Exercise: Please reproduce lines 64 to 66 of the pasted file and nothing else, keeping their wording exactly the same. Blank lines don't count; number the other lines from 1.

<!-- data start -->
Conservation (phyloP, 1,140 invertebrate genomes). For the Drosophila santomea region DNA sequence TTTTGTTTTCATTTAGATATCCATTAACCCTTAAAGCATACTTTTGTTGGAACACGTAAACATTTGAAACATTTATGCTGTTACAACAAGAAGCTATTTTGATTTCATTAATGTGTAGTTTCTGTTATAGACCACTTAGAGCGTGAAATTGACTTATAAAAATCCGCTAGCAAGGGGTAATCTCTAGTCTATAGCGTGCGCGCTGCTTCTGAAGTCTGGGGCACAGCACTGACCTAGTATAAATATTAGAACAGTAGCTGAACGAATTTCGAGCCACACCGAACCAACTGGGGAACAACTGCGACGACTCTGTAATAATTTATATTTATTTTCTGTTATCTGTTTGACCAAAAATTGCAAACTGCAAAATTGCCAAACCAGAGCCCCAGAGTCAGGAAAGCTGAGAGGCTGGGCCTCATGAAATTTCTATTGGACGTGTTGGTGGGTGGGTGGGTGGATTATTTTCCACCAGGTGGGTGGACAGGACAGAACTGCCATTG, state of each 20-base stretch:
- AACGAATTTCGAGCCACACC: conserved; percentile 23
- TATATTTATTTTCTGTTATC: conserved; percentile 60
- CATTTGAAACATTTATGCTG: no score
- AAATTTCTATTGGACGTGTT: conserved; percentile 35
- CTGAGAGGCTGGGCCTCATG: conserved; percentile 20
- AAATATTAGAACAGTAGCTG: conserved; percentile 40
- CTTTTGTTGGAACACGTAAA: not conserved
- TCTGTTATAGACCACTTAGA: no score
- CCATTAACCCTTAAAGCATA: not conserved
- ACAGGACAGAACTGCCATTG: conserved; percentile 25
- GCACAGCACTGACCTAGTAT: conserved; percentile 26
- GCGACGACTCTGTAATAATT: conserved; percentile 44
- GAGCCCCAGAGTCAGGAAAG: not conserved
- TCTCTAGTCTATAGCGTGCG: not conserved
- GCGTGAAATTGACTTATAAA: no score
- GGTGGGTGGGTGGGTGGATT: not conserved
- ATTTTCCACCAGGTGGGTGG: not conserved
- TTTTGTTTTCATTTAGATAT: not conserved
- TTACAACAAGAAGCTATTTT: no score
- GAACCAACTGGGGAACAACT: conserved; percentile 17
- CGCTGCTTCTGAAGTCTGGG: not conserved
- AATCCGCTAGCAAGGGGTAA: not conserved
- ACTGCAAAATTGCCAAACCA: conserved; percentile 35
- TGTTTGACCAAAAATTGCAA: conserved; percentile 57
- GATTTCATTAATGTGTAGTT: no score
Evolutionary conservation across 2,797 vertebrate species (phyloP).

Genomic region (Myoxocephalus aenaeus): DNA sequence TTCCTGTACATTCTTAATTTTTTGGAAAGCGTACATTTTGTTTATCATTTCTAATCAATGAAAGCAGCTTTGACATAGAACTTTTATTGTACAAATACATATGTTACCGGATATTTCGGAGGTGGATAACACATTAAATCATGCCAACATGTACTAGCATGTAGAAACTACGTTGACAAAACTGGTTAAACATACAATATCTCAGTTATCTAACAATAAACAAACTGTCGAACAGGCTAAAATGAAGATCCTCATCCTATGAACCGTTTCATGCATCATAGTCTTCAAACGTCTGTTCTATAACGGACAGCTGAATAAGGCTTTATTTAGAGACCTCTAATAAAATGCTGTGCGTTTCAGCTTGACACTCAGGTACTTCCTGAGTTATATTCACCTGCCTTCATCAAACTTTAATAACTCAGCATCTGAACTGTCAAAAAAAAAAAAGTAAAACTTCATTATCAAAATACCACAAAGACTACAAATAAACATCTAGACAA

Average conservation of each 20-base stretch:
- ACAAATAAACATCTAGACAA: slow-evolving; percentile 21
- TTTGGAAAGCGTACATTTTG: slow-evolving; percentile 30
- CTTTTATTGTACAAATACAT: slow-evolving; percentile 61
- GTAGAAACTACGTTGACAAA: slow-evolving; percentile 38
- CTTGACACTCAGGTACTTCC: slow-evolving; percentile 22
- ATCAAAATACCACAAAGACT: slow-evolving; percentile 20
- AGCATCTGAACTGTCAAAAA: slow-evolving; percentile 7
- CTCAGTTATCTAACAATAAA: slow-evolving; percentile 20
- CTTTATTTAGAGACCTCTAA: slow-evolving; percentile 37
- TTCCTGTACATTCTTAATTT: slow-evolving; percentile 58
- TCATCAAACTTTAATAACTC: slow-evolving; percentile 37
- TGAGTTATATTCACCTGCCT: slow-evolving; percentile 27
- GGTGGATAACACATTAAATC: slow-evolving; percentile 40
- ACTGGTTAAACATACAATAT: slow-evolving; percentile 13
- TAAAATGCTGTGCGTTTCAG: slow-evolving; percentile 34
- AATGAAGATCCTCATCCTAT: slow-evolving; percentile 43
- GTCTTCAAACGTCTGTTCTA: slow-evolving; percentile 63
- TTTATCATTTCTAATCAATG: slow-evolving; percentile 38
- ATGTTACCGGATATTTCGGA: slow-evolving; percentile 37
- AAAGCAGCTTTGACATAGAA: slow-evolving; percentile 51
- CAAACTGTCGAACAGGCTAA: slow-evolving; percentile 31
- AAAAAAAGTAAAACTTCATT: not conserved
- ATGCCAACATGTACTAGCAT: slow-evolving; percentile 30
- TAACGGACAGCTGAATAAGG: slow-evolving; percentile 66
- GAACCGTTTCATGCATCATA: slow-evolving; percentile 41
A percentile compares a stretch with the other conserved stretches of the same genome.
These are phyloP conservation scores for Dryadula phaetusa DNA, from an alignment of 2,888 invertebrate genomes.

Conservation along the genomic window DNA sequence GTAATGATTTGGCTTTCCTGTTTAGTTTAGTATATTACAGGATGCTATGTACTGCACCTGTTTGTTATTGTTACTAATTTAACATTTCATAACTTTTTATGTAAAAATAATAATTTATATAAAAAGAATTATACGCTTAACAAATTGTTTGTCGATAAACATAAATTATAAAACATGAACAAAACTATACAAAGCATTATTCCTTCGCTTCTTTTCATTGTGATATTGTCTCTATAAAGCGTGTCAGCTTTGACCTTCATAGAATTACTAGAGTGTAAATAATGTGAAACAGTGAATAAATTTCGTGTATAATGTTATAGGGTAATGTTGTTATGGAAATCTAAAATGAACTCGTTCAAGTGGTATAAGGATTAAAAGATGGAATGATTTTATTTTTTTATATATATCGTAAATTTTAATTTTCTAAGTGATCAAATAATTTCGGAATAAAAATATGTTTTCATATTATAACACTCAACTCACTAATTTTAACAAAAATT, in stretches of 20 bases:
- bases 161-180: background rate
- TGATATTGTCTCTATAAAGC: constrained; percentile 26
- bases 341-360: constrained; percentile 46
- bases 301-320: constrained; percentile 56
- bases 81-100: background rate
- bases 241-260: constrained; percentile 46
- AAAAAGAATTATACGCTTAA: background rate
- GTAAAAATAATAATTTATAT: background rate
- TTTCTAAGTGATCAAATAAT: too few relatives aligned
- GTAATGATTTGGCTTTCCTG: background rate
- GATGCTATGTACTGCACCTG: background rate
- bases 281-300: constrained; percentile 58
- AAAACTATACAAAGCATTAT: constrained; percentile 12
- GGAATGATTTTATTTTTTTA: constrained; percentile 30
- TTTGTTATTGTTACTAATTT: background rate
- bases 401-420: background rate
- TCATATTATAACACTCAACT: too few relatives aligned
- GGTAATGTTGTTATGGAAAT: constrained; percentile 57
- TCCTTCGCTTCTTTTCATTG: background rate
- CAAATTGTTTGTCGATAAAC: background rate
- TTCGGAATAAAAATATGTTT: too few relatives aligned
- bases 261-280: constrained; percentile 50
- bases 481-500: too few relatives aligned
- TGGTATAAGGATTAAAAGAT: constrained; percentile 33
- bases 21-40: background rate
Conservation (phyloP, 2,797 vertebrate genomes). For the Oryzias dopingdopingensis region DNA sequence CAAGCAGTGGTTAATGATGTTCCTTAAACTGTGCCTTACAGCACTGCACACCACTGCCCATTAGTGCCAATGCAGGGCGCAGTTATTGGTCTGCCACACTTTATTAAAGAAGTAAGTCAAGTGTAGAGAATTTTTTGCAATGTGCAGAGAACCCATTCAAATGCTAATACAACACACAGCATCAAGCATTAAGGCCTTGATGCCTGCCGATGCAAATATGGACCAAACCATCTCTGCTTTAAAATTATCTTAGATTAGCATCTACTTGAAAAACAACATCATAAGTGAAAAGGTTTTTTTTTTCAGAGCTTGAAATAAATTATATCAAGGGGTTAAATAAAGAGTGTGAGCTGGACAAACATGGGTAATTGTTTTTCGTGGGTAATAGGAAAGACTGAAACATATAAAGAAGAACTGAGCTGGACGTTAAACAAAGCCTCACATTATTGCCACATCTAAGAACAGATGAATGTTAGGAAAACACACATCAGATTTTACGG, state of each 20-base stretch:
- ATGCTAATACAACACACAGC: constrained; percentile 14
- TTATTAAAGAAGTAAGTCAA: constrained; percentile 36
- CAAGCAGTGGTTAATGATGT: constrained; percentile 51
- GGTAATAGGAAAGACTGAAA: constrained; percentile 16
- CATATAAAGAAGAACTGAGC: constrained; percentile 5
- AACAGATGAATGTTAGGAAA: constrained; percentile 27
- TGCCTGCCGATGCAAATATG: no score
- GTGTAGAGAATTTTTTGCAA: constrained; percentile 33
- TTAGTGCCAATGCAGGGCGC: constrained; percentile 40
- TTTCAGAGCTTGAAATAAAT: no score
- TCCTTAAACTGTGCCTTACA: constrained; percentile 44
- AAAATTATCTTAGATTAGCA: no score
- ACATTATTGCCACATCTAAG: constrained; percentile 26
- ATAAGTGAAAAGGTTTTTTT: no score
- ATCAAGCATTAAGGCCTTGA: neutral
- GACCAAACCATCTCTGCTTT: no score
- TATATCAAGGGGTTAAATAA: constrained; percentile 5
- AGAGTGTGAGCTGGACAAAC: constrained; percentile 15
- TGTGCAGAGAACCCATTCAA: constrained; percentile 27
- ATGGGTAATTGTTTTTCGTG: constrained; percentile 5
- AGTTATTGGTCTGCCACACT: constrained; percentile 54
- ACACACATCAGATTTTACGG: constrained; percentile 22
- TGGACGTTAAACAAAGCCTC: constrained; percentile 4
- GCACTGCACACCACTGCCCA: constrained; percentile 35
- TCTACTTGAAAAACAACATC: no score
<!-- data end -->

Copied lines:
- AAAAAGAATTATACGCTTAA: background rate
- GTAAAAATAATAATTTATAT: background rate
- TTTCTAAGTGATCAAATAAT: too few relatives aligned